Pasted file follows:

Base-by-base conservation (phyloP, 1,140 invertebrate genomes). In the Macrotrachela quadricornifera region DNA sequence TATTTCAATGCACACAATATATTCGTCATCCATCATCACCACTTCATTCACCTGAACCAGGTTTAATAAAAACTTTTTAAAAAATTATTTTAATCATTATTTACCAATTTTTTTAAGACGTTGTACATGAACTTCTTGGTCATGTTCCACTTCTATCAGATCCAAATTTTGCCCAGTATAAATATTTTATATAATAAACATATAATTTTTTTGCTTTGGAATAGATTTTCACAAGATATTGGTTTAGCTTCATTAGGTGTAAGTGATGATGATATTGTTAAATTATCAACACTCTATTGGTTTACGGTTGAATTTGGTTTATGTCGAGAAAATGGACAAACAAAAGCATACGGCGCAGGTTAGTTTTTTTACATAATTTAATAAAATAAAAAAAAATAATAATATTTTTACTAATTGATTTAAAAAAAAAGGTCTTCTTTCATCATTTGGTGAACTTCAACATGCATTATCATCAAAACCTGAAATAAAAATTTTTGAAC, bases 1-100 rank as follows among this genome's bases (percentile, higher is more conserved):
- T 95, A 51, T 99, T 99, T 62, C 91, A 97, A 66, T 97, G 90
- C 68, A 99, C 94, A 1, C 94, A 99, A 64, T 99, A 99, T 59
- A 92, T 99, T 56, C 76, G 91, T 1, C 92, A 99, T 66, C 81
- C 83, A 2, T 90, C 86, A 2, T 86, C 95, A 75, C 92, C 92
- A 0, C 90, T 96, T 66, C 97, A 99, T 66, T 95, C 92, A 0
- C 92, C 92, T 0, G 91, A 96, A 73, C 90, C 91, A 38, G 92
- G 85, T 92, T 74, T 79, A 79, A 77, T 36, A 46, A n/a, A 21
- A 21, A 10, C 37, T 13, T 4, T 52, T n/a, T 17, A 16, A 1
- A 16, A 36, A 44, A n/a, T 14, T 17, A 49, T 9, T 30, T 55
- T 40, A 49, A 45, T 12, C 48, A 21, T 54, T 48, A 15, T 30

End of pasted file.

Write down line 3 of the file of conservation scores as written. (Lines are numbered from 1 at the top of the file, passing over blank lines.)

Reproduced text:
- C 68, A 99, C 94, A 1, C 94, A 99, A 64, T 99, A 99, T 59